Consider the group $$ G=\langle a,b \mid a^5=b^4=e,b^{-1}ab=a^{-1}\rangle $$ It looks like a dihedral group but it is not isomorphic to a dihedral group. Is this a well-known group?

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    $\begingroup$ See the list here: groupprops.subwiki.org/wiki/Groups_of_order_20 $\endgroup$ – Hongyi Huang May 24 at 9:03
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    $\begingroup$ It has 20 elements, so it ought to be known. Classifying it (there are three non-abelian order-20 groups, by the looks of it) is a different proposition, though. $\endgroup$ – Arthur May 24 at 9:03

$\newcommand{\Span}[1]{\left\langle #1 \right\rangle}$It's called a dicyclic group. You can see it by noting that $b^{-2} a b^{2} = b^{-1} a^{-1} b = a$, so that $a b^{2} = b^{2} a$, and then taking $c = a b^{2}$, and rewriting the presentation as $$ \Span{ c, b : c^{10} = e, b^{2} = c^{5}, b^{-1} c b = c^{-1} } $$


The group is the semidirect product of a cyclic group $\langle a \rangle$ of order $5$ and a cyclic group $\langle b \rangle$ of order $4$, where $b$ acts on $\langle a \rangle$ by an automorphism of order $2$.


Here's a tool for you to use in future: GAP.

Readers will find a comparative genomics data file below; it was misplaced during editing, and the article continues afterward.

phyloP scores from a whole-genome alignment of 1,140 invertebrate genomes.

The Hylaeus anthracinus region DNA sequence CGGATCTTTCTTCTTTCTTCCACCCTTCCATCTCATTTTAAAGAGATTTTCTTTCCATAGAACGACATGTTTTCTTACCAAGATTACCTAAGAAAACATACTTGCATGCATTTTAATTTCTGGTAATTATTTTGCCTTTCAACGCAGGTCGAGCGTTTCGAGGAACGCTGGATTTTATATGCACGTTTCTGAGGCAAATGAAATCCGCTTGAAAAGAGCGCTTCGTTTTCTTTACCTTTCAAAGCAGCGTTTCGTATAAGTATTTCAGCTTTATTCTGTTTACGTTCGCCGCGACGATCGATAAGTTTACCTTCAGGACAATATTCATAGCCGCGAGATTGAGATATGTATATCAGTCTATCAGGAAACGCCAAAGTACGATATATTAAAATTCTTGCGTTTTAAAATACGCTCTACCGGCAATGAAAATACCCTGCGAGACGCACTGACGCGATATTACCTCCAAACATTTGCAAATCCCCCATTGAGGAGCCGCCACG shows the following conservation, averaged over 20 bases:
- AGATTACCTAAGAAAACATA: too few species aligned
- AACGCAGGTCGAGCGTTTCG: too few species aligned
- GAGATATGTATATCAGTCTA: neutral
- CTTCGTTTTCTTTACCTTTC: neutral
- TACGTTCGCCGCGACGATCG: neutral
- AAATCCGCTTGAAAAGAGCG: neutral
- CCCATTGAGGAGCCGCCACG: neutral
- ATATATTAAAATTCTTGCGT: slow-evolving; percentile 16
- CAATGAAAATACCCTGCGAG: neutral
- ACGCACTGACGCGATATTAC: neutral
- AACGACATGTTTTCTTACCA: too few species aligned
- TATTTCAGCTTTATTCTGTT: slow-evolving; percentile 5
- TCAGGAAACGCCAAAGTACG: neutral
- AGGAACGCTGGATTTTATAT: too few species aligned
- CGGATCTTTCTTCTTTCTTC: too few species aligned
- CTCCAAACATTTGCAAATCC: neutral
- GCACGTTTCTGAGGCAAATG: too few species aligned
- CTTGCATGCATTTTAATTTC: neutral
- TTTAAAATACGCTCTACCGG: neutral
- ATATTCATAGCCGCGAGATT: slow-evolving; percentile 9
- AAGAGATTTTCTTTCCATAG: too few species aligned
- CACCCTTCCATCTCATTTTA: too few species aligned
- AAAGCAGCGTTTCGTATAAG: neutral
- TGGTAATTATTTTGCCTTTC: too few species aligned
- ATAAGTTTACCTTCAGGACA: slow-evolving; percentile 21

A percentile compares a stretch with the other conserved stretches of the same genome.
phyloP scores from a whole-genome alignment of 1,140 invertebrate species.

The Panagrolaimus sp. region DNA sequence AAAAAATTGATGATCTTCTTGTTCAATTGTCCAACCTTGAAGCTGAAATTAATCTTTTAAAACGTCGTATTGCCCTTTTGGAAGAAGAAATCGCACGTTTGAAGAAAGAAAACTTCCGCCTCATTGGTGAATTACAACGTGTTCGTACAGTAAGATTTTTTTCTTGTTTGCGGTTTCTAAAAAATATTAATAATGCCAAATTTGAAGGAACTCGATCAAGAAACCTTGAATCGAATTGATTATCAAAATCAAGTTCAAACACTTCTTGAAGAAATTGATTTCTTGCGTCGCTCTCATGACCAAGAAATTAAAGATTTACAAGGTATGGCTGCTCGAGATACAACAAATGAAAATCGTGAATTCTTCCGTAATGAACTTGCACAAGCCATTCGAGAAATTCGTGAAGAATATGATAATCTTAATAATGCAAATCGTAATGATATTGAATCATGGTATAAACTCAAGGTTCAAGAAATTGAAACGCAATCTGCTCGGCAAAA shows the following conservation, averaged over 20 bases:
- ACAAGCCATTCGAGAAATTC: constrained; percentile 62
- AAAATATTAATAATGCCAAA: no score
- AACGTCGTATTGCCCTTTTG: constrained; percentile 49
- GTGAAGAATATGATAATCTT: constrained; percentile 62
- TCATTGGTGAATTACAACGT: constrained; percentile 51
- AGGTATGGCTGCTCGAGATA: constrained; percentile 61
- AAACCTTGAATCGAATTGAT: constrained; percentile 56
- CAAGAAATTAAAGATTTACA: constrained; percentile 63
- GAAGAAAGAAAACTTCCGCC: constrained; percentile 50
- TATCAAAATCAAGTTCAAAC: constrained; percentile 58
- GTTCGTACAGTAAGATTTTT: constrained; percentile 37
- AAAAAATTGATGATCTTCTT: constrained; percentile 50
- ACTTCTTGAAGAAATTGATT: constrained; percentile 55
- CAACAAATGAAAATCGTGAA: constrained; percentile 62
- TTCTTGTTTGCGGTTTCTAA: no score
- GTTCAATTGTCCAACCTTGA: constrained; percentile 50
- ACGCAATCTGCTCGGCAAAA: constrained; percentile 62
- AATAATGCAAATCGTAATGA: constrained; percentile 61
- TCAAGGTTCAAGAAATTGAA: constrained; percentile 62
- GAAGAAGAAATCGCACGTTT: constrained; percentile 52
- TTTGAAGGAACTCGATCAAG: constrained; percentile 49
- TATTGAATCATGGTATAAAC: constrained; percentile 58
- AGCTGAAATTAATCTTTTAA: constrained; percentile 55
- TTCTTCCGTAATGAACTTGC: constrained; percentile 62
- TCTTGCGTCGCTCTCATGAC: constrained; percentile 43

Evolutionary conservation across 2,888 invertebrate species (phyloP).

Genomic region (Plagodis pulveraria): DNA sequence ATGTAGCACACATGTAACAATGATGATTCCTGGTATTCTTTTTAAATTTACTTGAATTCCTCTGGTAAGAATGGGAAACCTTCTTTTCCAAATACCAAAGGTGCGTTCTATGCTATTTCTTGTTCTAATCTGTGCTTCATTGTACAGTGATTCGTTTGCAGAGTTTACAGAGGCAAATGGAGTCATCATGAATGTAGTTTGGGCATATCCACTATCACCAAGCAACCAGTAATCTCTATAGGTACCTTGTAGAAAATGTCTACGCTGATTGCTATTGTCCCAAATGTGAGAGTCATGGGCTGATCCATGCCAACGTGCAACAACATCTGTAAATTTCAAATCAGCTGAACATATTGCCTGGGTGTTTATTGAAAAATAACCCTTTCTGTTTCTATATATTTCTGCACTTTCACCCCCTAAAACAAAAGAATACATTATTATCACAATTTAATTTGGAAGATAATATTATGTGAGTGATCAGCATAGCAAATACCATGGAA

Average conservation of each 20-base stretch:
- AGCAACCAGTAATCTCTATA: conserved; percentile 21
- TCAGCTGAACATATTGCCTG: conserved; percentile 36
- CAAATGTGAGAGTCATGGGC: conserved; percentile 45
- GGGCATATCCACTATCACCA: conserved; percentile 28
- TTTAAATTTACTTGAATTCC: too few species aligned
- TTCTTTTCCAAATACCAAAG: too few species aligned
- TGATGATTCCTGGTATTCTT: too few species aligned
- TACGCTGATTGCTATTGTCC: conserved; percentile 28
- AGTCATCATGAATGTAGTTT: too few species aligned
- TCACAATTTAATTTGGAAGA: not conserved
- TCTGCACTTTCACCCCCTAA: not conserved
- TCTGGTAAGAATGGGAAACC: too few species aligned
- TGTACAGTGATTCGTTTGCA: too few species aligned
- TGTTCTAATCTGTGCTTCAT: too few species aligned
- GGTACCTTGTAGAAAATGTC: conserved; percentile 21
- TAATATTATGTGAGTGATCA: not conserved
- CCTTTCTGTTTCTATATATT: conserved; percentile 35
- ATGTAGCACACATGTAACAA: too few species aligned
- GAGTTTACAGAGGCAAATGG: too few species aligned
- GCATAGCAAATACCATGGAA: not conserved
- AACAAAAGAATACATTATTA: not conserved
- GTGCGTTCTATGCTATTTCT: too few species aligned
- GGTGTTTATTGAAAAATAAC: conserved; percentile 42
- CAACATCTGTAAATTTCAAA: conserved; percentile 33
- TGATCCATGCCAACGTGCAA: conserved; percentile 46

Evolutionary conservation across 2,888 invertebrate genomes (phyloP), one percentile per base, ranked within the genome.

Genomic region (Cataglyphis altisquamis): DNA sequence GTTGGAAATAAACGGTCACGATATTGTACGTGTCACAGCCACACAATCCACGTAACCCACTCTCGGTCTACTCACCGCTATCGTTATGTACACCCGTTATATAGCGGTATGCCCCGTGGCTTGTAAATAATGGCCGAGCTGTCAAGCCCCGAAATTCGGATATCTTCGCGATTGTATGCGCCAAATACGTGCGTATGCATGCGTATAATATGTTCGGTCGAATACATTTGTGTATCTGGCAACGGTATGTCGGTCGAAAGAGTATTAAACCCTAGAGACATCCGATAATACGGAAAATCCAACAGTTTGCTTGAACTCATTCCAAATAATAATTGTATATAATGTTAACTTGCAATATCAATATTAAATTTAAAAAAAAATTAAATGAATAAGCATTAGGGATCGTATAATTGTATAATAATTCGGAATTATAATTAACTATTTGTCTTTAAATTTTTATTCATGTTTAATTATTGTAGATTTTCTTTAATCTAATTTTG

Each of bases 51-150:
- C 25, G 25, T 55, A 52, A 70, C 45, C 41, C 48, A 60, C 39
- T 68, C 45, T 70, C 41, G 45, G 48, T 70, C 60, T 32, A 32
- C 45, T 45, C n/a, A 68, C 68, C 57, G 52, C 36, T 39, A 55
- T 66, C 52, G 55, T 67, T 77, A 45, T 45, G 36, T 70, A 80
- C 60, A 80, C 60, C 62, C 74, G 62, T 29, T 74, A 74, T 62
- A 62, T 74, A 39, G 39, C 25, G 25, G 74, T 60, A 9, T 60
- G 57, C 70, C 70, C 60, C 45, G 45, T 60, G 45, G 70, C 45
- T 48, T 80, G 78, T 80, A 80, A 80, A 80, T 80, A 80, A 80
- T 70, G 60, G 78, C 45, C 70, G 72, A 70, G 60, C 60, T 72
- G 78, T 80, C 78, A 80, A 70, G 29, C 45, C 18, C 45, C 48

It describes the group as isomorphic to a semidirect product of $\Bbb Z_5$ and $\Bbb Z_4$ as delineated in @spin's answer.


gap> F:=FreeGroup(2);
<free group on the generators [ f1, f2 ]>
gap> rel:=[F.1^5, F.2^4, F.2^-1*F.1*F.2*F.1];
[ f1^5, f2^4, f2^-1*f1*f2*f1 ]
gap> G:=F/rel;
<fp group on the generators [ f1, f2 ]>
gap> StructureDescription(G);
"C5 : C4"
gap> IdGroup(G);
[ 20, 1 ]

The latter identification, via known libraries like this, gives the dicyclic group of order twenty.

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    $\begingroup$ GAP is an essential tool for my own research work. Still, a caveat in this particular case. The GAP command List(AllSmallGroups(20), StructureDescription); yields [ "C5 : C4", "C20", "C5 : C4", "D20", "C10 x C2" ] showing that the description does not distinguish the two semidirect, non-direct products of $C_{5}$ by $C_{4}$, the difference being of course whether an element of order $4$ induces on the subgroup of order $5$ an automorphism of order $2$ or $4$. $\endgroup$ – Andreas Caranti May 24 at 13:14
  • $\begingroup$ Thank you, @AndreasCaranti; that's why I said "a semidirect product". Nonetheless, I have augmented this answer using IdGroup(G);. This identifies the group specifically to be the one you describe. $\endgroup$ – Shaun May 24 at 13:23
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    $\begingroup$ @AndreasCaranti thank you for pointing that out! A good further reading is 7.12: Can non-isomorphic groups have equal structure descriptions? from the GAP F.A.Q. $\endgroup$ – Alexander Konovalov May 24 at 19:36

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